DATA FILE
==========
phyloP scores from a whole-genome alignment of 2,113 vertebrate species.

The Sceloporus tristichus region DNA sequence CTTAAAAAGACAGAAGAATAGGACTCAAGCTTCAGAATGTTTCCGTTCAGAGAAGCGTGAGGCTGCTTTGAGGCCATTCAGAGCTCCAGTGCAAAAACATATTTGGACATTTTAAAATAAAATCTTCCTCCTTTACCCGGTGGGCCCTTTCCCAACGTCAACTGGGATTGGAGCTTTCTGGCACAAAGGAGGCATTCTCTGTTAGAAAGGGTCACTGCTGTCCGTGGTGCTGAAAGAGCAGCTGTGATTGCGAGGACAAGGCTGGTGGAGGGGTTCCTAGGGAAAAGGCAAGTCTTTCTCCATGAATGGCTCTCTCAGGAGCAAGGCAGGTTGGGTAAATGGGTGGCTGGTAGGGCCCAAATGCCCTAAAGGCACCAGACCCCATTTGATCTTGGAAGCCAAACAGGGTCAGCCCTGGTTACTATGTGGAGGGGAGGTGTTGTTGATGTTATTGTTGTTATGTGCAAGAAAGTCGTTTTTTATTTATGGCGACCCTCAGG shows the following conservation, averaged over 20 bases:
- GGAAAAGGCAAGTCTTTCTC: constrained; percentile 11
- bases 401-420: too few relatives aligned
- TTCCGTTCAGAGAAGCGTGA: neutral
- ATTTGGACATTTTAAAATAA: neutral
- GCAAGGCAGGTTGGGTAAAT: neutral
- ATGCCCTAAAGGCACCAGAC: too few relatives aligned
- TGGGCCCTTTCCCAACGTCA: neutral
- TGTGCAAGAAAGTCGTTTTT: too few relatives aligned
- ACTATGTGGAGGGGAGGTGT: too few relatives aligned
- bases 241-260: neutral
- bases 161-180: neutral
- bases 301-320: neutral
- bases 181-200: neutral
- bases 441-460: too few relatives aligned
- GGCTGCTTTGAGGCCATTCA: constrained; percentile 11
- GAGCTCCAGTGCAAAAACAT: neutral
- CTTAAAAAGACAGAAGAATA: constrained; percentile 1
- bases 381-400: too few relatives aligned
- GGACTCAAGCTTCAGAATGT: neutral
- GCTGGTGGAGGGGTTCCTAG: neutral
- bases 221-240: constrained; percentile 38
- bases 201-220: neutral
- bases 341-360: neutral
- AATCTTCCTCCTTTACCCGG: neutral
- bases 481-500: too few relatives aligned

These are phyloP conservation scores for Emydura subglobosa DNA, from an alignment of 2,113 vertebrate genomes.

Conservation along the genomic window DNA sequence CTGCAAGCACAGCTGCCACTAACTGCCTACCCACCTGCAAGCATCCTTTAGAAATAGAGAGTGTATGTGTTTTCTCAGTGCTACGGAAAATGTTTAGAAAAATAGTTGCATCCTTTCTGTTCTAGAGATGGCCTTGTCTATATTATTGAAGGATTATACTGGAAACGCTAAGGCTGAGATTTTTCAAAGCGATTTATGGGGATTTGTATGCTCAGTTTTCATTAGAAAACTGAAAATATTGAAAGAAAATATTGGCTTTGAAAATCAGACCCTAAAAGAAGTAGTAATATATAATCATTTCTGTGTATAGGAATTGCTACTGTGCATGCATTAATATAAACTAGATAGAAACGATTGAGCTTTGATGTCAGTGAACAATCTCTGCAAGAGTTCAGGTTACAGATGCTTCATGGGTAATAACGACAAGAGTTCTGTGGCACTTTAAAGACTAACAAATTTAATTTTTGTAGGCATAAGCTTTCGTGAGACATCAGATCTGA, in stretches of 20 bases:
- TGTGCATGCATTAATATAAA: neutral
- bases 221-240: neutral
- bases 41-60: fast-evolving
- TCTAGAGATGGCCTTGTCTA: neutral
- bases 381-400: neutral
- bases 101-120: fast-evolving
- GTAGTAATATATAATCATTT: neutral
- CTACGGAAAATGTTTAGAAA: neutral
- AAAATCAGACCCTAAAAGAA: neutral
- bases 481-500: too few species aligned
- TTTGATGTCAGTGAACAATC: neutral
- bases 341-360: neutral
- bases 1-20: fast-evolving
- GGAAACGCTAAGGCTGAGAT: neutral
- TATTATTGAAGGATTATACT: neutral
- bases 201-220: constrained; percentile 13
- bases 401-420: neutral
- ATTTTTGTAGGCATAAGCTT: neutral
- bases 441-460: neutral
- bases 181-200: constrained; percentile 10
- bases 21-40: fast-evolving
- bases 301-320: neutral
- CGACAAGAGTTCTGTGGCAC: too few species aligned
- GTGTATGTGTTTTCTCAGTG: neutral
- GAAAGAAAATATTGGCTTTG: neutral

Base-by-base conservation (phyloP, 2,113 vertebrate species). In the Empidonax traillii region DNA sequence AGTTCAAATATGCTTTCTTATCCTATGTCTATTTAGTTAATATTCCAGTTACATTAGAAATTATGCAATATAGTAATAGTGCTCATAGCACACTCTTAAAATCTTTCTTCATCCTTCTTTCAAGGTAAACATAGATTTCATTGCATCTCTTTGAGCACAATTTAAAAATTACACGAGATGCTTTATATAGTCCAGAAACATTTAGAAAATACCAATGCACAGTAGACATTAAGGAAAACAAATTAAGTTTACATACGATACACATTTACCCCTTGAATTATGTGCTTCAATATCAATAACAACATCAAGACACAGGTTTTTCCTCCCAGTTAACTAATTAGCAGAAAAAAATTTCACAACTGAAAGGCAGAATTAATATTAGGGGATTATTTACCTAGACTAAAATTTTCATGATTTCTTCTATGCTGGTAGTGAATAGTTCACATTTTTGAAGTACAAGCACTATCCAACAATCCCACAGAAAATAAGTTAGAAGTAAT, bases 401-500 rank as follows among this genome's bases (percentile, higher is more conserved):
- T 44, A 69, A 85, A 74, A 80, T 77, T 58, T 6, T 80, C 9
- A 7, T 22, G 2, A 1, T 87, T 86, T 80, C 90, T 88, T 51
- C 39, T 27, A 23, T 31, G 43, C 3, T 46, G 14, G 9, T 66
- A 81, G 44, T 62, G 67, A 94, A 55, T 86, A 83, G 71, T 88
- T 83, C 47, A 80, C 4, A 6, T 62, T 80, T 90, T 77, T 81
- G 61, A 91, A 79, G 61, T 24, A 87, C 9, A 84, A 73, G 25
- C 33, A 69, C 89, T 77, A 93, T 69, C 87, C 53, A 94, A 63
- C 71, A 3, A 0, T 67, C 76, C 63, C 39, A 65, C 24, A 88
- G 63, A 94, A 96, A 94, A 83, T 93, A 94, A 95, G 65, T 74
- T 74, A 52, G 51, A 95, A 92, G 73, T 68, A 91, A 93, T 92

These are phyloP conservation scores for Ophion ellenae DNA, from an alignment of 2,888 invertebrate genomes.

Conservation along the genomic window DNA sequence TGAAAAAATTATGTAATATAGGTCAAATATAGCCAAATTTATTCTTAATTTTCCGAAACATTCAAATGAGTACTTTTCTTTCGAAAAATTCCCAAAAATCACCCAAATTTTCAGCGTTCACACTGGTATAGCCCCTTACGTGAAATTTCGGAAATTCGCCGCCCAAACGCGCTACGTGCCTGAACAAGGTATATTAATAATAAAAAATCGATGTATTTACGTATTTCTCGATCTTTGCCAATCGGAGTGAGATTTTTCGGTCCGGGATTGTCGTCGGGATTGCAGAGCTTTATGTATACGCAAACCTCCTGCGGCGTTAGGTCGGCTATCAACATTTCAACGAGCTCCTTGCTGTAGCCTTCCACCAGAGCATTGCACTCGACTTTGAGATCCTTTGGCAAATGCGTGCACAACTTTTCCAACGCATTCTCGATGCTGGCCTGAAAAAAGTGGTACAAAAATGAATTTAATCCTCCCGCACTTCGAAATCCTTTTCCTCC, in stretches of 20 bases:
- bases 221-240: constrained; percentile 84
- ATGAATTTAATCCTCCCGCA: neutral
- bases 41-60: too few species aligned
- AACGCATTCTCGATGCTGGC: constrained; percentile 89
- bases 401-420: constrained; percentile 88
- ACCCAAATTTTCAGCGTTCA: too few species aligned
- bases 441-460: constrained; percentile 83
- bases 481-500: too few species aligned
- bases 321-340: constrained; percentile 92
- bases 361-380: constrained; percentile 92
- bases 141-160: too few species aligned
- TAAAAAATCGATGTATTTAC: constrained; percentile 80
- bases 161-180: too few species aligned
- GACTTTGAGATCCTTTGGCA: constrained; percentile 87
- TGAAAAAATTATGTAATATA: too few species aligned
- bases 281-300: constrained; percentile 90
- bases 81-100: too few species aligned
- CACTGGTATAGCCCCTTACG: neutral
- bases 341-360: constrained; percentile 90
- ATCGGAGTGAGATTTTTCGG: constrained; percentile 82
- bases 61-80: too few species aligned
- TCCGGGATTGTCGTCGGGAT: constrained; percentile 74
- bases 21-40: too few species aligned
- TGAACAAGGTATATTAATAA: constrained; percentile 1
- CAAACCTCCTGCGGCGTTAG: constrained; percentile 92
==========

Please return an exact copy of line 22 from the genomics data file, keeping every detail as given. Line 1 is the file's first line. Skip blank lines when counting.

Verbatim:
- GCTGGTGGAGGGGTTCCTAG: neutral